Joe Heyman, a practicing physician in Amesbury, Mass., and the chair-elect of the A.M.A.’s board of trustees ... suggests that if physicians themselves aren’t sole stewards of the patient data — his first choice — then there should be some national standards or a law that covers a company like PatientsLikeMe that traffics in such data.
Note the total omission of the role of patients as custodians of their own data. Here we have patients sharing data with other patients, aided by tools made available on a website. Participants on the site understand that they do not have a doctor-patient relationship of confidentiality, and the site clearly discloses that anyone may join the site and view the data they post there. The site also discloses that it may share the data with other entities. How is regulation going to do anything but make it more difficult to use the pooled data? The entire point of the site is to make an end run around the poky, regulation-bound medical research establishment.

Sweater Update

Ugh! It's terrible. How did I manage, despite using the same brand of yarn and size of needles as in this pretty sweater, to make a giant blotchy puffball that makes me look even more columnar than usual?

This is more what I was trying for (the sleeves are not done--not that finishing them in the shortened version is much work--not that they're going to be finished because I have to unravel the whole thing AUGH AUGH AUGH).

Sunday, March 23, 2008

Clean Water for All?

I thought this was really amazing, but Megan will come along soon to explain why this won't save the Colorado River/Californian agriculture/Las Vegas after the apocalypse.

What I've been up to:


It is supposed to look like this. It is a bulkier yarn, though, and thus will have fewer buttons (buttons I have yet to select . . . wood? shell?).

The internet is so boring on holidays.

Saturday, March 22, 2008

Friday, March 21, 2008


After about four years of nagging, Geoffrey finally started a blog. Right now he's making up words and being surly. Welcome to the blogosphere, G-off.

Cold Turkey

We no longer have cable. Also, the television broke.

Thursday, March 20, 2008

Why I Love Steve

Me: Want to drive to the boondocks of Maryland to go to a Sheep and Wool festival? We can buy cheese and yarn.

Steve: Awesome. I'm in.

Wednesday, March 19, 2008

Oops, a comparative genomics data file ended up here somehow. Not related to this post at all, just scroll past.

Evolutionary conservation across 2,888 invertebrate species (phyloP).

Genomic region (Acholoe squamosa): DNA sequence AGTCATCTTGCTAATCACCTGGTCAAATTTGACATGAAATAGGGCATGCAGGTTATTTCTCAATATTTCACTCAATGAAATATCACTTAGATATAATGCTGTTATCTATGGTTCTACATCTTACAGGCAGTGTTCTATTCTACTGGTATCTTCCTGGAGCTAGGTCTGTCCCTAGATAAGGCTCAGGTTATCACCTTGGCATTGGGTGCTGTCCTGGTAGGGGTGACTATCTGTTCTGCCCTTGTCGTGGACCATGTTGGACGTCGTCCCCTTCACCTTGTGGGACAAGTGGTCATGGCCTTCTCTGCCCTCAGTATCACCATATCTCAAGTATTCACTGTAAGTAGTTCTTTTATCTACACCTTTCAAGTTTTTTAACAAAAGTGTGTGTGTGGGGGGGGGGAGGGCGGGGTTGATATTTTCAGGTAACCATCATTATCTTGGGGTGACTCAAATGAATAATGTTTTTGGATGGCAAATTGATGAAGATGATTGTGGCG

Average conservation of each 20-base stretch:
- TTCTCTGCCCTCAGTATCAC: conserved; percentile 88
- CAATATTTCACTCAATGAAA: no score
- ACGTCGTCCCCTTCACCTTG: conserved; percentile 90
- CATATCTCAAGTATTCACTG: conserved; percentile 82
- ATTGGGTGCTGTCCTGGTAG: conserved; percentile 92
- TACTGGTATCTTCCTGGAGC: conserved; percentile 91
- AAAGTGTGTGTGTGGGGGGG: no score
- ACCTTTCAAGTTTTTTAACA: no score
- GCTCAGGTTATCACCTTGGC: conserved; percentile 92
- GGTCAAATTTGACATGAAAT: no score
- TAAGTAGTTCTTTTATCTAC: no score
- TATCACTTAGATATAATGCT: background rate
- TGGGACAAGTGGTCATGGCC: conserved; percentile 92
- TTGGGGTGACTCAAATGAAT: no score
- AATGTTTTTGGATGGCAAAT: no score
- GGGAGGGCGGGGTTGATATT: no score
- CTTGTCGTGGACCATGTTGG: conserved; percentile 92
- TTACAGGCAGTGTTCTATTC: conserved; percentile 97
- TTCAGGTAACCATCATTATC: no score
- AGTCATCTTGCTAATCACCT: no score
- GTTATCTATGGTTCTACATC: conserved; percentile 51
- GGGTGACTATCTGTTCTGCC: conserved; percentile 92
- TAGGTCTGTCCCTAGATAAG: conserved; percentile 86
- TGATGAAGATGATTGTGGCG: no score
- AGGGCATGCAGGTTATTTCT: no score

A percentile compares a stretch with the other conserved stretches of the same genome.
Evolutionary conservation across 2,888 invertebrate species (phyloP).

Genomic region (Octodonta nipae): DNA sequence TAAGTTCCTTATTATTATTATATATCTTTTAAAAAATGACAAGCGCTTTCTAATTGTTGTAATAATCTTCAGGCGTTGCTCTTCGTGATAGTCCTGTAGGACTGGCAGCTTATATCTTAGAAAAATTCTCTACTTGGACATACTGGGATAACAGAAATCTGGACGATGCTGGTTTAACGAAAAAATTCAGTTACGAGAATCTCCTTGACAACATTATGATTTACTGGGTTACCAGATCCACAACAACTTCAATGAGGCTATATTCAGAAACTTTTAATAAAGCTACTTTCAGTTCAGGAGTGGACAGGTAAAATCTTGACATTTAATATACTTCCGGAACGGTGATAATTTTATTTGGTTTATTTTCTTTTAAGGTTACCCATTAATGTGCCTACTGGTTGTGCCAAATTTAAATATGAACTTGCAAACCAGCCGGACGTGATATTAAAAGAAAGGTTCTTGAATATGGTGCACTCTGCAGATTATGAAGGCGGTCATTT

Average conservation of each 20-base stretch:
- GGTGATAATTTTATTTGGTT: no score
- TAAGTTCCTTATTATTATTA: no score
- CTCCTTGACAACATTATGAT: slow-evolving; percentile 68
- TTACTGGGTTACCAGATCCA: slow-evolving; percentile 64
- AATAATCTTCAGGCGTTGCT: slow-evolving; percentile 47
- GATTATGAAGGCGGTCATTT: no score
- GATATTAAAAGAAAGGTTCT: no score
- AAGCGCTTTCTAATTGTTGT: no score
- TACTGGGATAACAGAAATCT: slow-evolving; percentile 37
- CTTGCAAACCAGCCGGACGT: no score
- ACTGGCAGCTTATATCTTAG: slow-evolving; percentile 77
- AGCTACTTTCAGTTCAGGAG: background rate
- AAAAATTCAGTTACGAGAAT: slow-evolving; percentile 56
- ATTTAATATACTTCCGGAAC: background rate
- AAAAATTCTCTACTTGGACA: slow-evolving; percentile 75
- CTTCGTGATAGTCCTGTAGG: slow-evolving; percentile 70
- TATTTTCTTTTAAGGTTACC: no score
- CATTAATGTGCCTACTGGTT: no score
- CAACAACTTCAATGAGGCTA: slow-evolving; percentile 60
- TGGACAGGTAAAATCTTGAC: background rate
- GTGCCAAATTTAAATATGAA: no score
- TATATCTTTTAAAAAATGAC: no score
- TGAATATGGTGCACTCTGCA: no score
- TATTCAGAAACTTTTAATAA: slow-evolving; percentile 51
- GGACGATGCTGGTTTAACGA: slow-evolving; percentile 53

Prosecutorial Discretion

I don't see how this is much different from convincing people they need to pay exorbitant sums for audits and training to remove their body thetans.

Tuesday, March 18, 2008

50 Book Challenge #16: Foreigner

One of the reasons SF gets a bad rap is that the aliens are all too often of the Star Trek mold: basically humans with funny eyes or green skin. In Foreigner, the aliens are sufficiently humanoid in appearance to make the reader fear that this familiar dynamic is about to replay itself, but the psychology of the alien society is, well, profoundly alien. The closest comparison is perhaps to The Left Hand of Darkness, in terms of the challenge posed by alien society to human understanding. The end is rather unsatisfying, but I understand more books in the same setting follow. Recommended for genre readers.

Monday, March 17, 2008

That Law School Guy

Law school + That Guy = Comedy Gold.

It's not just guys, of course. For every Obsessed With Female LLMs Guy or Wears a Blazer and Smokes a Pipe Guy, there's a Putting Up Darfur Flyers Girl or an I Love the Death Penalty Miss Pettigrew type.

Sunday, March 16, 2008

I like the ground.

Nothing like an afternoon of wall climbing to let you acquire new phobias.

Saturday, March 15, 2008

A higher standard should apply.

This happened in my town, so I'm doubly disgusted:
[A] former FBI official was sentenced yesterday to six years in prison for torturing his girlfriend at knifepoint and gunpoint during a six-hour ordeal in her Crystal City high-rise apartment. Carl L. Spicocchi, 55, a 19-year FBI veteran who had run the Toledo office and was on temporary assignment in Washington, pleaded guilty in Arlington County Circuit Court last year to two felony counts of abduction and using a firearm in the Aug. 23 attack.